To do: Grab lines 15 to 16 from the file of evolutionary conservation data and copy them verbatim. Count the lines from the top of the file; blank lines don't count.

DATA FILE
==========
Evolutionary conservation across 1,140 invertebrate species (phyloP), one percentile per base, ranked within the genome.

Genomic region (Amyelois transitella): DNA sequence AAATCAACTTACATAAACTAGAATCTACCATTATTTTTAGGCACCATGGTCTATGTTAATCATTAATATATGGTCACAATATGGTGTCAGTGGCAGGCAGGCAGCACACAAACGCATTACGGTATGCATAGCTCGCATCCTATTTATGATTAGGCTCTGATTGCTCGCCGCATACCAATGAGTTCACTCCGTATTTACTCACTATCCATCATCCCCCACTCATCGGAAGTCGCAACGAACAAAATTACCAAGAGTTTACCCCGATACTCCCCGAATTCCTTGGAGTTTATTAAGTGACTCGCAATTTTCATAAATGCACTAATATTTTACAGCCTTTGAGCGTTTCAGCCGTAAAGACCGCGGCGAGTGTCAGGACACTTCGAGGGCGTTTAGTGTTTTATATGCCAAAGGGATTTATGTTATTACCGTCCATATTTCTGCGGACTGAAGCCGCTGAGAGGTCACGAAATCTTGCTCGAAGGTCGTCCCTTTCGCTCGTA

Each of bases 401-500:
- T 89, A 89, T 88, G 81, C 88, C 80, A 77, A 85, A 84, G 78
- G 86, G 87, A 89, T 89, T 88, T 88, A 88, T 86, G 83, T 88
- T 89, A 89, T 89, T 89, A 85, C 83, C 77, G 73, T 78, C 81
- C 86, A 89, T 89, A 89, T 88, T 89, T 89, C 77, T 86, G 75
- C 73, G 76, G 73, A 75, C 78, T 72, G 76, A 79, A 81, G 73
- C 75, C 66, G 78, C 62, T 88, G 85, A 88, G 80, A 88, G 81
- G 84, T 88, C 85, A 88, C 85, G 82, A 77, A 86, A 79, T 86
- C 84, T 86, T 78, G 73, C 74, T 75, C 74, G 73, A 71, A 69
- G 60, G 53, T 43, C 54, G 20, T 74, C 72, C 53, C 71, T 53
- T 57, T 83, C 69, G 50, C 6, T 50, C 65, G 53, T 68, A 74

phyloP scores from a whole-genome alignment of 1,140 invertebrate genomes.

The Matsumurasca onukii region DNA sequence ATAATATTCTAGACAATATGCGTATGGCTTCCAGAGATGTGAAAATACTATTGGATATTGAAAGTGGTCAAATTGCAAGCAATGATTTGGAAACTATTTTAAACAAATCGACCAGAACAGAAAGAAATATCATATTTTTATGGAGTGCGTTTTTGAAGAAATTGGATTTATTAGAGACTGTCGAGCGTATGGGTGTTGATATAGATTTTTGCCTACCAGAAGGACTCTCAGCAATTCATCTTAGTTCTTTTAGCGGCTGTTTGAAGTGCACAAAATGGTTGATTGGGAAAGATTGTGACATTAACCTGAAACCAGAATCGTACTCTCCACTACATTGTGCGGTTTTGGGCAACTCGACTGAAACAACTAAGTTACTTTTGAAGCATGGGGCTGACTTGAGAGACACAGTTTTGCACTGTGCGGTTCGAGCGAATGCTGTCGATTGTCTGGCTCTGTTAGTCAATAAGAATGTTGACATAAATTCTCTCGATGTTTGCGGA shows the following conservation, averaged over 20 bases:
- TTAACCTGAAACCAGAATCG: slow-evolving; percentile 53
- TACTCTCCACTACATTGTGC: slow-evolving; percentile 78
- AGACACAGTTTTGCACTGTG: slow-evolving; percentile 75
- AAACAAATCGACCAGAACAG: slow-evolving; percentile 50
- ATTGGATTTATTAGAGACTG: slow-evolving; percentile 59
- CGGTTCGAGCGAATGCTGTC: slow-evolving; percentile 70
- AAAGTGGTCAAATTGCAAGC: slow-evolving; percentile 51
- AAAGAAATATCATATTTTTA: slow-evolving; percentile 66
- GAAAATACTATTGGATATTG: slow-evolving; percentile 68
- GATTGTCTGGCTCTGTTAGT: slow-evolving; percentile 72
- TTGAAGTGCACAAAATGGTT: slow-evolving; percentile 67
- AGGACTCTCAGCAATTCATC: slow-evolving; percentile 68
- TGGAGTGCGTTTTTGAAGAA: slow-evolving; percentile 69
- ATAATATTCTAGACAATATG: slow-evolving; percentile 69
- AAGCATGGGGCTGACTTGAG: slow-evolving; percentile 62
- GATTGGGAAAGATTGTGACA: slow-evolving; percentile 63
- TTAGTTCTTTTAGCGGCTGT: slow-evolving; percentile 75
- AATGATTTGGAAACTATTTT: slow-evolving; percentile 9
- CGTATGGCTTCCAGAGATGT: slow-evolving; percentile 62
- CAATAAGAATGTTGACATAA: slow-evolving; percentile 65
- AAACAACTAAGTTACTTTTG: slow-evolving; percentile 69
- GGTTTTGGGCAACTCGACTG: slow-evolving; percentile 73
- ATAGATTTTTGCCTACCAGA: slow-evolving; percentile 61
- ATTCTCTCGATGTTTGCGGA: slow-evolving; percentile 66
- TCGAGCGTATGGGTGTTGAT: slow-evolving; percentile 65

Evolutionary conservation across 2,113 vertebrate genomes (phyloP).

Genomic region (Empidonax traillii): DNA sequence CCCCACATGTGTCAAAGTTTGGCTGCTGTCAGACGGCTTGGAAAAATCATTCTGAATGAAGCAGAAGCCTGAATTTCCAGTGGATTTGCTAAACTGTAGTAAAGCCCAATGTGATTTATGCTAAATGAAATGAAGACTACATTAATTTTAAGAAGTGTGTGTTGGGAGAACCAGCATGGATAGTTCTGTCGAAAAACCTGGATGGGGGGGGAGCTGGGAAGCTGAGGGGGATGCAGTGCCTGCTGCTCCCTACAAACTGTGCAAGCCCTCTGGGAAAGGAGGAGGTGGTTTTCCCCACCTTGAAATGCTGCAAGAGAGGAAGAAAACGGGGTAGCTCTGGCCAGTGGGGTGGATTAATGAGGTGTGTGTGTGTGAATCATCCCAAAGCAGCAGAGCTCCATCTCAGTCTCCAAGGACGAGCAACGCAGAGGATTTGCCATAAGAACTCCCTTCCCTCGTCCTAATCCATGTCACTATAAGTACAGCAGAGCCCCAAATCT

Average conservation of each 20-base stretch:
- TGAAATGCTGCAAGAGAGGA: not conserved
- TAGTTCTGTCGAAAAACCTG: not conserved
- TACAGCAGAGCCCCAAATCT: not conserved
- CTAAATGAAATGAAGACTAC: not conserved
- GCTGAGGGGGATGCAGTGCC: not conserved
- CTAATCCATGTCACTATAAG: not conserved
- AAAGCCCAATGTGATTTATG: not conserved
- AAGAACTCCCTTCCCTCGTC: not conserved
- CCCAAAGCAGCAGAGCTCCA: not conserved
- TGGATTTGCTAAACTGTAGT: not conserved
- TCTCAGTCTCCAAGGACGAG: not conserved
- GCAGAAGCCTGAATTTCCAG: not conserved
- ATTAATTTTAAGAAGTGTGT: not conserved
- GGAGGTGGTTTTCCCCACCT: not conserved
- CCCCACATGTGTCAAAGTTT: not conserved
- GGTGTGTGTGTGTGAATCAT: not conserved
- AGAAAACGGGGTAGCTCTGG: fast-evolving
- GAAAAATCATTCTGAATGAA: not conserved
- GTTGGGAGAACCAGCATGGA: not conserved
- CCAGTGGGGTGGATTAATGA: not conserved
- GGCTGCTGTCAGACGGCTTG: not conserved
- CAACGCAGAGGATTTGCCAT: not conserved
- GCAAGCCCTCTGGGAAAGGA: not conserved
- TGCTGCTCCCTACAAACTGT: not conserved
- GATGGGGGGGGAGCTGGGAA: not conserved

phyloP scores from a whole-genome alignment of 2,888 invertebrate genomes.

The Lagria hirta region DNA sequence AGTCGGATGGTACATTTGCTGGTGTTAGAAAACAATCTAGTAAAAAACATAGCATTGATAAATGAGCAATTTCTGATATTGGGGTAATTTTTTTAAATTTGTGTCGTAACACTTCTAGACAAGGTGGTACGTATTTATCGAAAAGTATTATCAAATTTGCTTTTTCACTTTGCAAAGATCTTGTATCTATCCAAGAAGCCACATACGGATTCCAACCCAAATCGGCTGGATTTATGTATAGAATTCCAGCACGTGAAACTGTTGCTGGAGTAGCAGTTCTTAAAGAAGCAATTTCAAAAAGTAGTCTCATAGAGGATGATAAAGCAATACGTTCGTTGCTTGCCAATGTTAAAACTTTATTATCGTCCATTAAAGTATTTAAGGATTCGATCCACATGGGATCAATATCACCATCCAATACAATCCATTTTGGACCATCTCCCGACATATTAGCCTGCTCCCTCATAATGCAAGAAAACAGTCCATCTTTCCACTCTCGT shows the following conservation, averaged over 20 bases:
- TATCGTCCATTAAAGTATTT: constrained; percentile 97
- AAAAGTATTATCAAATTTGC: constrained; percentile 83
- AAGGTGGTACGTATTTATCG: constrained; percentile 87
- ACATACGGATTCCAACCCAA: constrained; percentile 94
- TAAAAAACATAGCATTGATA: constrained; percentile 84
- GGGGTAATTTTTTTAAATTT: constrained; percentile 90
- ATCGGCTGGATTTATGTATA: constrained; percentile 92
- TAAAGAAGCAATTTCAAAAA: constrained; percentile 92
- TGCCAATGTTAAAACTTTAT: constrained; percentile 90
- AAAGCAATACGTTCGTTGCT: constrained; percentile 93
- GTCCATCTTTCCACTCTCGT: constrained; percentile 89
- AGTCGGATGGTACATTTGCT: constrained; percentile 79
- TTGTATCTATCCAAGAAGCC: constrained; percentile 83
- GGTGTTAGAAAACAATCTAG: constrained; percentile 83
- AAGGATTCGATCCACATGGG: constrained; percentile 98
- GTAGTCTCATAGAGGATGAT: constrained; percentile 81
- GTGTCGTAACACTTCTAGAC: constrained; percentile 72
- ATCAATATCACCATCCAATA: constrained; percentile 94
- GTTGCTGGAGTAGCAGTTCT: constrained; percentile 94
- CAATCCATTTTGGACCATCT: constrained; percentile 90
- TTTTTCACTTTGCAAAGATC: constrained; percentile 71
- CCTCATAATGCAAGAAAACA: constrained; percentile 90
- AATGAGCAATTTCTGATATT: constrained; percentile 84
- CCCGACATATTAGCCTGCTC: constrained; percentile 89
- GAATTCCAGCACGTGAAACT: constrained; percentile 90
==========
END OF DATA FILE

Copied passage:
The Matsumurasca onukii region DNA sequence ATAATATTCTAGACAATATGCGTATGGCTTCCAGAGATGTGAAAATACTATTGGATATTGAAAGTGGTCAAATTGCAAGCAATGATTTGGAAACTATTTTAAACAAATCGACCAGAACAGAAAGAAATATCATATTTTTATGGAGTGCGTTTTTGAAGAAATTGGATTTATTAGAGACTGTCGAGCGTATGGGTGTTGATATAGATTTTTGCCTACCAGAAGGACTCTCAGCAATTCATCTTAGTTCTTTTAGCGGCTGTTTGAAGTGCACAAAATGGTTGATTGGGAAAGATTGTGACATTAACCTGAAACCAGAATCGTACTCTCCACTACATTGTGCGGTTTTGGGCAACTCGACTGAAACAACTAAGTTACTTTTGAAGCATGGGGCTGACTTGAGAGACACAGTTTTGCACTGTGCGGTTCGAGCGAATGCTGTCGATTGTCTGGCTCTGTTAGTCAATAAGAATGTTGACATAAATTCTCTCGATGTTTGCGGA shows the following conservation, averaged over 20 bases:
- TTAACCTGAAACCAGAATCG: slow-evolving; percentile 53